Thursday, October 06, 2011

Refuting the Dogma of Reincarnation

From here.

Dr. of Theology - Dr. of Philosophy
Refuting the Dogma of Reincarnation

The Foundation of Reincarnation

If we want to determine the premise of reincarnation, we need to make reference to its dogma that every person, according to their innermost self, is eternal and subject to the eternal law of cause and effect, called karma. This law pushes the person into consecutive births after each death. A basic cause which makes up the 'fuel', so to speak, for the continuous movement of this wheel of deaths and births is a person's attachments and desires in connection with external reality. Each and every thought, word or deed returns to that person during his new incarnation. His new life composes a living movie, and he is now called to be like a perfect actor to reenact this 'drama' on the new screen.

According to this concept, a basic aim becomes the passage through all the hardship and experiences corresponding to the accumulated karma and the effort put into restricting these activities and attachments, so that new karma accumulation can be avoided. 

A final objective is one's 'liberation' not only from death but from life as well.  

In contrast, the 'western version' of reincarnation views this belief as potential for a better, future life on earth, as a course leading to continuous greater advances of development, reaching the level of a super-being. 

Both perceptions on reincarnation are based on the holistic theory of the world, forming an anti-Christian worldview. 

According to the Christian faith, man is not uncreated and eternal, but a creation: not a result of God's substance, but the fruit of divine will and love. In the Old Testament the distinction between the Maker and his creations is underlined, between the human and the rest of creation. Only the human being is made 'in God's image'. His position in God's world is a position of authority, which according to God's plan translates into a position of responsibility and love on man's part towards all of God's creation.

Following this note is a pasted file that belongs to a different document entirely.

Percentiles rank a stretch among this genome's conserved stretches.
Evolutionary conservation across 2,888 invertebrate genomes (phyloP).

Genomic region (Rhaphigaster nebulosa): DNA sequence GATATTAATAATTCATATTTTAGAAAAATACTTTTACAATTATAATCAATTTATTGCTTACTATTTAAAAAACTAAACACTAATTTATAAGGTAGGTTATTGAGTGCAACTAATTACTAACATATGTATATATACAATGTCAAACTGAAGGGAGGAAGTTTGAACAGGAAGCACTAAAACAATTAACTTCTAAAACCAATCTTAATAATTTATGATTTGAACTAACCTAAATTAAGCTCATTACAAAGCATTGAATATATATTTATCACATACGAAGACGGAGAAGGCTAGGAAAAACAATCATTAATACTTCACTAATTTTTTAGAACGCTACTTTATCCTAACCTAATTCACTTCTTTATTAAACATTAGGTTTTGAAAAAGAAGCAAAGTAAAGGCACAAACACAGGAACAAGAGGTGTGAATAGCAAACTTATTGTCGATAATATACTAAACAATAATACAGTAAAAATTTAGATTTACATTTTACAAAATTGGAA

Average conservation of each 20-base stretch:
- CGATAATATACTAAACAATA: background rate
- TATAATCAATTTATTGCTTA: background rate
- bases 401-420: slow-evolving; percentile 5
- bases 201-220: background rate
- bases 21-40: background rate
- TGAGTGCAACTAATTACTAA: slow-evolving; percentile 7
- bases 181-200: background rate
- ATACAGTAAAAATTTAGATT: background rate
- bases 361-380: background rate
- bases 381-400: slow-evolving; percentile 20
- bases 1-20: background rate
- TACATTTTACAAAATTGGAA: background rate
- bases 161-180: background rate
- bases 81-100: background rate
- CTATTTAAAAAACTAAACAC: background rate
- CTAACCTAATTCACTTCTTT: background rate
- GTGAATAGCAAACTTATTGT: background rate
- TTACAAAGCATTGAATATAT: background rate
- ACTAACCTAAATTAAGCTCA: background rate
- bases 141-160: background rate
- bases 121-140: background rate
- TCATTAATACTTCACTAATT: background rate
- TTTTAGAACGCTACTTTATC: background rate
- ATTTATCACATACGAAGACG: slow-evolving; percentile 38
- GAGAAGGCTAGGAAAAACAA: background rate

There is no single 'evolutionary scale' between the human and the rest of beings. The human as 'according to the image' of the personal God, who is a communion of persons, meaning freedom and love, is not determined according to blind laws, but he himself participates in determining his course. Following God's plan and God's path in respect to human existence and the meaning of his life, he remains in communion with God and becomes a bearer of God's benefaction. 

Man was created as a psychosomatic entity from the beginning; his body is not evaluated negatively but is a blessing. This is why man's hope rests not in 'liberation' from the body, but the resurrection,  imperishability and immortality of the body. 

Interpretative Deadlocks
If we accept the view that life inside the body is a fall and a state of punishment, with the aim of instructing the soul, this creates for the faithful person, who accepts the Scriptures as divine revelation, interpretative deadlocks.  

The Holy Scriptures tell us that God made man as a psychosomatic entity and gave him His blessing and the commandment to be fruitful and multiply and 'fill' all the earth. If this life inside the body is a 'curse', God would not bless man. It would not be God's will for man to be fruitful and multiply and fill the world with 'cursed' beings. 

If again, we assume that Adam, in a state of pre-existence sinned, and that is why he was incarnated ― to be punished and instructed ― then why should the same thing happen to all the other souls, and how could the protoplasts 'multiply' as psychosomatic entities, actually taking this multiplication as a blessing? If Adam sinned, then only he should become incarnate and not all people. 

But the Scriptures mention that God placed man in paradise and not in a 'state of hell'. The place that God gave man as a residence was a place of 'delight' and not punishment. That is why man is called to serve God's paradise, preserve it and not eliminate his relation with it (Gen. 2:15). 

The Holy Scriptures underline that punishment for man is not life in the body, but exactly the contrary. God warned man that his biological life would end if he sinned but not so if he remained faithful. If this life was a result of 'karma' and a negative stance of man in the state of a spiritual being, then sinners should live and the righteous should die, since this life would be considered a curse and not being released from life. 

Denial of Salvation in Christ 

The dogma of karma and reincarnation nullifies the mystery of salvation in Christ. The incarnation of the Son and Word of God constitutes the foundation of the Church and is linked with the mystery of man's salvation (Math. 16:17-18, 1 Tim. 3:16). His 'taking on' the whole person, not only the soul but also the body, constitutes the manifestation of God's glory (John 1:14, Hebrews 1:1-3). It cannot be considered negative. But these grounds for salvation are canceled when we accept the beliefs of karma and reincarnation.